In 1986 the Gorkhaland National Liberation Front, having failed to obtain a separate regional administrative identity from Parliament, again demanded a separate state of Gorkhaland. The party's leader, Subhash Ghising, headed a demonstration that turned violent and was severely repressed by the state government. The disturbances almost totally shut down the districts' economic mainstays of tea, tourism, and timber. The Left Front government of West Bengal, which earlier had supported some form of autonomy, now opposed it as "antinational." The state government claimed that Darjiling was no worse off than the state in general and was richer than many districts. Ghising made lavish promises to his followers, including the recruitment of 40,000 Indian Gorkhas into the army and paying Rs100,000 (for value of the rupee -- see Glossary) for every Gorkha writer. After two years of fighting and the loss of at least 200 lives, the government of West Bengal and the central government finally agreed on an autonomous hill district. In July 1988, the Gorkhaland National Liberation Front gave up the demand for a separate state, and in August the Darjiling Gorkha Hill Council came into being with Ghising as chairman. The council had authority over economic development programs, education, and culture.
However, difficulties soon arose over the panchayat, but it did not pass. However, in 1992 Parliament passed the Seventy-third Amendment, which seemed to show a newly serious commitment to the idea of local self-government by panchayats . The amendment excluded all the hill areas just mentioned except Darjiling. Ghising insisted this omission was a machination of West Bengal and threatened to revive militant agitation for a Gorkhaland state. He also said the Gorkhaland National Liberation Front would boycott the village panchayat elections mandated by the amendment. A large portion of his party, however, refused to accept the boycott and split off under the leadership of Chiten Sherpa to form the All India Gorkha League, which won a sizable number of panchayat seats.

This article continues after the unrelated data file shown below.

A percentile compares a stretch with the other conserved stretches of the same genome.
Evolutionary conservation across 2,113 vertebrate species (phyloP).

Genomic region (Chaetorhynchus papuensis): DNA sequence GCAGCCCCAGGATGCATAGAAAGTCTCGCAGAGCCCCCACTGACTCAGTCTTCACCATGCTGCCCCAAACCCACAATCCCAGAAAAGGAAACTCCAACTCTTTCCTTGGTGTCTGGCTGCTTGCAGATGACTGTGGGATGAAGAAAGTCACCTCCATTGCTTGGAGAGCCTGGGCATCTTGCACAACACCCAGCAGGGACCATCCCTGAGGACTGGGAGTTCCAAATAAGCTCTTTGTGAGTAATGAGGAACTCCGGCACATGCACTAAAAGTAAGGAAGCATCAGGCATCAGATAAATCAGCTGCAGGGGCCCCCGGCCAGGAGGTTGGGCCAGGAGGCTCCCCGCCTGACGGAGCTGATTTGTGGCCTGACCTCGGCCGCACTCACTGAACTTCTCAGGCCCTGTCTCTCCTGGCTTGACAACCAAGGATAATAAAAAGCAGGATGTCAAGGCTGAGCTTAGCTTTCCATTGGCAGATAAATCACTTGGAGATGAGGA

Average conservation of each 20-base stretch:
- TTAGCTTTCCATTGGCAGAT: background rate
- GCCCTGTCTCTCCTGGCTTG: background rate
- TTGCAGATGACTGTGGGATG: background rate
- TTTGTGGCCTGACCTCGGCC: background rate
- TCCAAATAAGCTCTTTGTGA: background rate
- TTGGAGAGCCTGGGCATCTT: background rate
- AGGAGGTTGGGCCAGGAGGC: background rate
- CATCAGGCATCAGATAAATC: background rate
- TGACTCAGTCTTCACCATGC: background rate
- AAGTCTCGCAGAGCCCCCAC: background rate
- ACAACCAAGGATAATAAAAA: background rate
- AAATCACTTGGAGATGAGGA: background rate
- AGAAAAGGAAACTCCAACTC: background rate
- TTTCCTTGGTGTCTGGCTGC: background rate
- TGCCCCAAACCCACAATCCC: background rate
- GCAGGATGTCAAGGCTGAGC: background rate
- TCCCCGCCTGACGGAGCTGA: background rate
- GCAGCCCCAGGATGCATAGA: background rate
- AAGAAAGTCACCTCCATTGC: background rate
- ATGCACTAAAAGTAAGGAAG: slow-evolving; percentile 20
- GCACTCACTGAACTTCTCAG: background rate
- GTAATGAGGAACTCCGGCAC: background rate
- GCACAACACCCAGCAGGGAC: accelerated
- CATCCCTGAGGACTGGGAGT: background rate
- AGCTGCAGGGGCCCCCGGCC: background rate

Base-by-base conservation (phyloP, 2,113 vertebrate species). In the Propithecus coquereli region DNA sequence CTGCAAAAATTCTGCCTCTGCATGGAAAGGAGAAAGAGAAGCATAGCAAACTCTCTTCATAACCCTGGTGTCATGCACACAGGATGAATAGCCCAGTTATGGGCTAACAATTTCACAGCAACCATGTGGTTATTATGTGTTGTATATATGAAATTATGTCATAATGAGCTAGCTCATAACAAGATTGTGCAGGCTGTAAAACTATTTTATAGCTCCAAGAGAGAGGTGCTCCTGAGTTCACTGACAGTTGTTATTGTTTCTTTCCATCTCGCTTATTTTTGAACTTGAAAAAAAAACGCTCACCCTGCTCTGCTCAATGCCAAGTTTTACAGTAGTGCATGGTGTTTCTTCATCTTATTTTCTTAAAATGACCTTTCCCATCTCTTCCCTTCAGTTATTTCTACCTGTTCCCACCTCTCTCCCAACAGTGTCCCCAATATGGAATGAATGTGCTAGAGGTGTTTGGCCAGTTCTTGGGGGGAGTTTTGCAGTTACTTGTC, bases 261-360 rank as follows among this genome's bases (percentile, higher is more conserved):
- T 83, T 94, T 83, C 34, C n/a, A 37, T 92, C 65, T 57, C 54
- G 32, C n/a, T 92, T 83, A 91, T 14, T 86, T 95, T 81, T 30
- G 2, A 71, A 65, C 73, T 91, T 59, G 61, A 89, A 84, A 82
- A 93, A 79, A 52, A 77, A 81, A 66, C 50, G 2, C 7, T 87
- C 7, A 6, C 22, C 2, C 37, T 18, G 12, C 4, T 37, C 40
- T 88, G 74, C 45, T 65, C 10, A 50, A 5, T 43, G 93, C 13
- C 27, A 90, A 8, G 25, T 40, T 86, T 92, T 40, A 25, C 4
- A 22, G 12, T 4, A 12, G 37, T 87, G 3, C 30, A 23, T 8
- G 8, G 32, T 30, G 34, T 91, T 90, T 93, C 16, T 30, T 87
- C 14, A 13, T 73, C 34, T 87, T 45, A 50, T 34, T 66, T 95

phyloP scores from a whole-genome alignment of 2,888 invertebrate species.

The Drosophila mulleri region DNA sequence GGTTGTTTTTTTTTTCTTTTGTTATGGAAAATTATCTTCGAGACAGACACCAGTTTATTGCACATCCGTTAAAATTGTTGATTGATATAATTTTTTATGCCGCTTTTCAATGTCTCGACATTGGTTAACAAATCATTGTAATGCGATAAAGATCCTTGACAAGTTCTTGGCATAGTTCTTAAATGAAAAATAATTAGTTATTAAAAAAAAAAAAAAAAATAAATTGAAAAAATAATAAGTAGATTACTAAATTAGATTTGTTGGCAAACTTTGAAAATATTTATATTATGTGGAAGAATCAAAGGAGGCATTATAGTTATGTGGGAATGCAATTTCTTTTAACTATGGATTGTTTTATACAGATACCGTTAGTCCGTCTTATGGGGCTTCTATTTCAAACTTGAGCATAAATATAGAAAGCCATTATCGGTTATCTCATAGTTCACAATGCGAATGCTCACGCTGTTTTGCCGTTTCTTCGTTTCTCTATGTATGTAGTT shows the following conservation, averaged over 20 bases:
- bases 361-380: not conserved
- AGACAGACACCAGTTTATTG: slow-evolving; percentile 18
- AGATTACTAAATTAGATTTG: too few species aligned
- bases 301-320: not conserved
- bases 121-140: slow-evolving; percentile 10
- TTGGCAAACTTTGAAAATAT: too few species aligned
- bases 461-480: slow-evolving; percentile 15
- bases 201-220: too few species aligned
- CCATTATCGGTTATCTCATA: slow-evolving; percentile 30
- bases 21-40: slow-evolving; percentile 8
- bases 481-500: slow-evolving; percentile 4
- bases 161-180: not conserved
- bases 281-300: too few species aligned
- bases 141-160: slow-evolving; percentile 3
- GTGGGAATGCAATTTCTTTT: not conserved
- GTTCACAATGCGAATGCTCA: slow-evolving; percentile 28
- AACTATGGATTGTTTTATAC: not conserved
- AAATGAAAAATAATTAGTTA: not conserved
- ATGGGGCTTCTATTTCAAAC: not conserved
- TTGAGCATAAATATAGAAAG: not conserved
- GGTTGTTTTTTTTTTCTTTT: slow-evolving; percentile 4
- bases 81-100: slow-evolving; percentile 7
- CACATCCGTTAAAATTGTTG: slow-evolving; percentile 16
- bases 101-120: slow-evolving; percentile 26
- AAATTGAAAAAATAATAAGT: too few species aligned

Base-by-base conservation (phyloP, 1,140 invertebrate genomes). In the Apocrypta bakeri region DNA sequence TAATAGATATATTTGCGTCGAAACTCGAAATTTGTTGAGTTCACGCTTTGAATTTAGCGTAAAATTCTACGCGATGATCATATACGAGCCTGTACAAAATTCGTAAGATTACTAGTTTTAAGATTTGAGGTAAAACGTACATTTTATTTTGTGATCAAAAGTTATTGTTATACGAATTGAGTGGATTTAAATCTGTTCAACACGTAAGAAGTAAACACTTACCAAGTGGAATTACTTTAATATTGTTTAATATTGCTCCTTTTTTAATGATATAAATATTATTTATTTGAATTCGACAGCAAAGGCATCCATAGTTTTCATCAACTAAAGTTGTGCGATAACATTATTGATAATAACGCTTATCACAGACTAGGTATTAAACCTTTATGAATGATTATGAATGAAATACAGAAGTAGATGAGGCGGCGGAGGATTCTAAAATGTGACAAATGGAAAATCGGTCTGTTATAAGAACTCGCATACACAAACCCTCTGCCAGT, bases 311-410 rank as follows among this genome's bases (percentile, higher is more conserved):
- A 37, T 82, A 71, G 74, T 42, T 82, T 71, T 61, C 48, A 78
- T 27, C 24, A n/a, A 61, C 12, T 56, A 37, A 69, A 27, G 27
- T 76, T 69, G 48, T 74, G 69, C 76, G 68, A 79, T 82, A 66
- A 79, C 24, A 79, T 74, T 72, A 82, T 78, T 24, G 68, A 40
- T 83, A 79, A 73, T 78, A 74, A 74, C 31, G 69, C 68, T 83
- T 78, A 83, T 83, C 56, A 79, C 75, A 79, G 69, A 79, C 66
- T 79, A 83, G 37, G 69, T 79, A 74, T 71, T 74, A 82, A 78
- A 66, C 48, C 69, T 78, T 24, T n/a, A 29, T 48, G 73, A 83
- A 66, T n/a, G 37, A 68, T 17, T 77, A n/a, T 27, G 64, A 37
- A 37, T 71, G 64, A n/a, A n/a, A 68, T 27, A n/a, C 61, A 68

In 1995 it was unclear whether the region would remain content with autonomy rather than statehood. In August 1995, Sherpa complained to the state government that Ghising's government had misused hill council funds, and West Bengal chief minister Jyoti Basu promised to investigate. Both Gorkha parties showed willingness to use general shutdowns to forward their ends. The fact that so many people were willing to follow Sherpa instead of the hitherto unchallenged Ghising may indicate that they will be satisfied with regional autonomy.
Data as of September 1995
Note that current information from the CIA World Factbook, U.S. Department of State Background Notes, Australia's Department of Foreign Affairs and Trade Country Briefs, the UK's Foreign and Commonwealth Office's Country Profiles, and the World Bank can be found on Factba.se.
Editor's Note: Country Studies included here were published between 1988 and 1998. The Country study for India was first published in 1995. Where available, the data has been updated through 2008. The date at the bottom of each section will indicate the time period of the data. Information on some countries may no longer be up to date. See the "Research Completed" date at the beginning of each study on the Title Page or the "Data as of" date at the end of each section of text. This information is included due to its comprehensiveness and for historical purposes.